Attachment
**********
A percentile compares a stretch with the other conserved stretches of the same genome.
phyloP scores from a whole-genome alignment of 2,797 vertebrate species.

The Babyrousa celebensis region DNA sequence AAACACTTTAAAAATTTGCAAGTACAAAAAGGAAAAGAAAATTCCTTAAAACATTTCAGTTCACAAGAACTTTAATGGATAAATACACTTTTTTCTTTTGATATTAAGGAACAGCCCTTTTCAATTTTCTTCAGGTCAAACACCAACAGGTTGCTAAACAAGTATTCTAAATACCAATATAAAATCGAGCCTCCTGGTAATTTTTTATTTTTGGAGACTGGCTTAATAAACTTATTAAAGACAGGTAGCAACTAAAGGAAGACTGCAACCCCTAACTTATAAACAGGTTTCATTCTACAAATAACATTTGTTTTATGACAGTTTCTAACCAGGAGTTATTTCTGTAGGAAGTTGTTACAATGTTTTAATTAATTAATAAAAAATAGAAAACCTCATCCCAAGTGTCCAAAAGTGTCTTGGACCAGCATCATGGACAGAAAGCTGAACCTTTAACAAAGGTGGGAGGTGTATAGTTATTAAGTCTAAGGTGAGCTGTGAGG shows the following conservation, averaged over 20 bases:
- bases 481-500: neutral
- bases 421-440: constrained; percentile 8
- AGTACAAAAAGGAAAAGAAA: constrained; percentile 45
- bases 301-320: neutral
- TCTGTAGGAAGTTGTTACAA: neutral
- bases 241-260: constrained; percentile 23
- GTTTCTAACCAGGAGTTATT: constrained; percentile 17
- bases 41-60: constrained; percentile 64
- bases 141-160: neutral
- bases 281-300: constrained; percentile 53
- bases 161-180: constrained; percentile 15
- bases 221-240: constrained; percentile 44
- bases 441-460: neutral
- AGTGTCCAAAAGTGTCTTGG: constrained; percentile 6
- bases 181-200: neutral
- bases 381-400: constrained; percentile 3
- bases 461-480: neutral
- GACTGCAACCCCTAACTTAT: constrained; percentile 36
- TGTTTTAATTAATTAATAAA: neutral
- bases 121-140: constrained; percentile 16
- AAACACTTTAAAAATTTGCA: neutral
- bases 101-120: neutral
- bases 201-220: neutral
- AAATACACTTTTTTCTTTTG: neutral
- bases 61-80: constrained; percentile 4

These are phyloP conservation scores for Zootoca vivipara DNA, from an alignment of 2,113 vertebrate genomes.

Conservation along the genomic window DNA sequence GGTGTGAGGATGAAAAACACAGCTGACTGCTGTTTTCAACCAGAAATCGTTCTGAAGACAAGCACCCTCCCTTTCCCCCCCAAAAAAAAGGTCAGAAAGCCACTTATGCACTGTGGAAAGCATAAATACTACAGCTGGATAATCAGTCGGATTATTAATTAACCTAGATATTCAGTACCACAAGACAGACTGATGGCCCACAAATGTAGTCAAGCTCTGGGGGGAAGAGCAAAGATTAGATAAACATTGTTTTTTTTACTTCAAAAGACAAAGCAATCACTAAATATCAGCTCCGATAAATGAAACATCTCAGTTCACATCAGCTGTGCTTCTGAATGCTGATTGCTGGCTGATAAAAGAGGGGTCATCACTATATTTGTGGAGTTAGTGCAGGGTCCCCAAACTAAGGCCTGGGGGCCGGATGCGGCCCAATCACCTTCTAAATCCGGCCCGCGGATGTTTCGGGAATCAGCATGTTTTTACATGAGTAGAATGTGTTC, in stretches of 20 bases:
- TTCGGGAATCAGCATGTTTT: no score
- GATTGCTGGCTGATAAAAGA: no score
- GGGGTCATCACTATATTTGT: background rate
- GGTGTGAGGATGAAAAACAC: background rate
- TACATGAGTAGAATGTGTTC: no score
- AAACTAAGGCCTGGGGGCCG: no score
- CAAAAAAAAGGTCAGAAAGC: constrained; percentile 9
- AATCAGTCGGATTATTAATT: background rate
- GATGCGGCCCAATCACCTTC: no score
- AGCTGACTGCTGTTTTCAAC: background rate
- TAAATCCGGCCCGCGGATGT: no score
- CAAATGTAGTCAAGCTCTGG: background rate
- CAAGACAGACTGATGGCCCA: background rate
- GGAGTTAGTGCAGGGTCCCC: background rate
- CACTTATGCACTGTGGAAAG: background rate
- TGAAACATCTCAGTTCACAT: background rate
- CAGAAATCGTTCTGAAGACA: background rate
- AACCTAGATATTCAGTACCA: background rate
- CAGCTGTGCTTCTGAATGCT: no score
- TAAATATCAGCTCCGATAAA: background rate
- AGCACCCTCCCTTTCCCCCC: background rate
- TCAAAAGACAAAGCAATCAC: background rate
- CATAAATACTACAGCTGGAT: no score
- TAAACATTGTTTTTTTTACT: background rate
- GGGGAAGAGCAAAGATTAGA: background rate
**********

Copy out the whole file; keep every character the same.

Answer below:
A percentile compares a stretch with the other conserved stretches of the same genome.
phyloP scores from a whole-genome alignment of 2,797 vertebrate species.

The Babyrousa celebensis region DNA sequence AAACACTTTAAAAATTTGCAAGTACAAAAAGGAAAAGAAAATTCCTTAAAACATTTCAGTTCACAAGAACTTTAATGGATAAATACACTTTTTTCTTTTGATATTAAGGAACAGCCCTTTTCAATTTTCTTCAGGTCAAACACCAACAGGTTGCTAAACAAGTATTCTAAATACCAATATAAAATCGAGCCTCCTGGTAATTTTTTATTTTTGGAGACTGGCTTAATAAACTTATTAAAGACAGGTAGCAACTAAAGGAAGACTGCAACCCCTAACTTATAAACAGGTTTCATTCTACAAATAACATTTGTTTTATGACAGTTTCTAACCAGGAGTTATTTCTGTAGGAAGTTGTTACAATGTTTTAATTAATTAATAAAAAATAGAAAACCTCATCCCAAGTGTCCAAAAGTGTCTTGGACCAGCATCATGGACAGAAAGCTGAACCTTTAACAAAGGTGGGAGGTGTATAGTTATTAAGTCTAAGGTGAGCTGTGAGG shows the following conservation, averaged over 20 bases:
- bases 481-500: neutral
- bases 421-440: constrained; percentile 8
- AGTACAAAAAGGAAAAGAAA: constrained; percentile 45
- bases 301-320: neutral
- TCTGTAGGAAGTTGTTACAA: neutral
- bases 241-260: constrained; percentile 23
- GTTTCTAACCAGGAGTTATT: constrained; percentile 17
- bases 41-60: constrained; percentile 64
- bases 141-160: neutral
- bases 281-300: constrained; percentile 53
- bases 161-180: constrained; percentile 15
- bases 221-240: constrained; percentile 44
- bases 441-460: neutral
- AGTGTCCAAAAGTGTCTTGG: constrained; percentile 6
- bases 181-200: neutral
- bases 381-400: constrained; percentile 3
- bases 461-480: neutral
- GACTGCAACCCCTAACTTAT: constrained; percentile 36
- TGTTTTAATTAATTAATAAA: neutral
- bases 121-140: constrained; percentile 16
- AAACACTTTAAAAATTTGCA: neutral
- bases 101-120: neutral
- bases 201-220: neutral
- AAATACACTTTTTTCTTTTG: neutral
- bases 61-80: constrained; percentile 4

These are phyloP conservation scores for Zootoca vivipara DNA, from an alignment of 2,113 vertebrate genomes.

Conservation along the genomic window DNA sequence GGTGTGAGGATGAAAAACACAGCTGACTGCTGTTTTCAACCAGAAATCGTTCTGAAGACAAGCACCCTCCCTTTCCCCCCCAAAAAAAAGGTCAGAAAGCCACTTATGCACTGTGGAAAGCATAAATACTACAGCTGGATAATCAGTCGGATTATTAATTAACCTAGATATTCAGTACCACAAGACAGACTGATGGCCCACAAATGTAGTCAAGCTCTGGGGGGAAGAGCAAAGATTAGATAAACATTGTTTTTTTTACTTCAAAAGACAAAGCAATCACTAAATATCAGCTCCGATAAATGAAACATCTCAGTTCACATCAGCTGTGCTTCTGAATGCTGATTGCTGGCTGATAAAAGAGGGGTCATCACTATATTTGTGGAGTTAGTGCAGGGTCCCCAAACTAAGGCCTGGGGGCCGGATGCGGCCCAATCACCTTCTAAATCCGGCCCGCGGATGTTTCGGGAATCAGCATGTTTTTACATGAGTAGAATGTGTTC, in stretches of 20 bases:
- TTCGGGAATCAGCATGTTTT: no score
- GATTGCTGGCTGATAAAAGA: no score
- GGGGTCATCACTATATTTGT: background rate
- GGTGTGAGGATGAAAAACAC: background rate
- TACATGAGTAGAATGTGTTC: no score
- AAACTAAGGCCTGGGGGCCG: no score
- CAAAAAAAAGGTCAGAAAGC: constrained; percentile 9
- AATCAGTCGGATTATTAATT: background rate
- GATGCGGCCCAATCACCTTC: no score
- AGCTGACTGCTGTTTTCAAC: background rate
- TAAATCCGGCCCGCGGATGT: no score
- CAAATGTAGTCAAGCTCTGG: background rate
- CAAGACAGACTGATGGCCCA: background rate
- GGAGTTAGTGCAGGGTCCCC: background rate
- CACTTATGCACTGTGGAAAG: background rate
- TGAAACATCTCAGTTCACAT: background rate
- CAGAAATCGTTCTGAAGACA: background rate
- AACCTAGATATTCAGTACCA: background rate
- CAGCTGTGCTTCTGAATGCT: no score
- TAAATATCAGCTCCGATAAA: background rate
- AGCACCCTCCCTTTCCCCCC: background rate
- TCAAAAGACAAAGCAATCAC: background rate
- CATAAATACTACAGCTGGAT: no score
- TAAACATTGTTTTTTTTACT: background rate
- GGGGAAGAGCAAAGATTAGA: background rate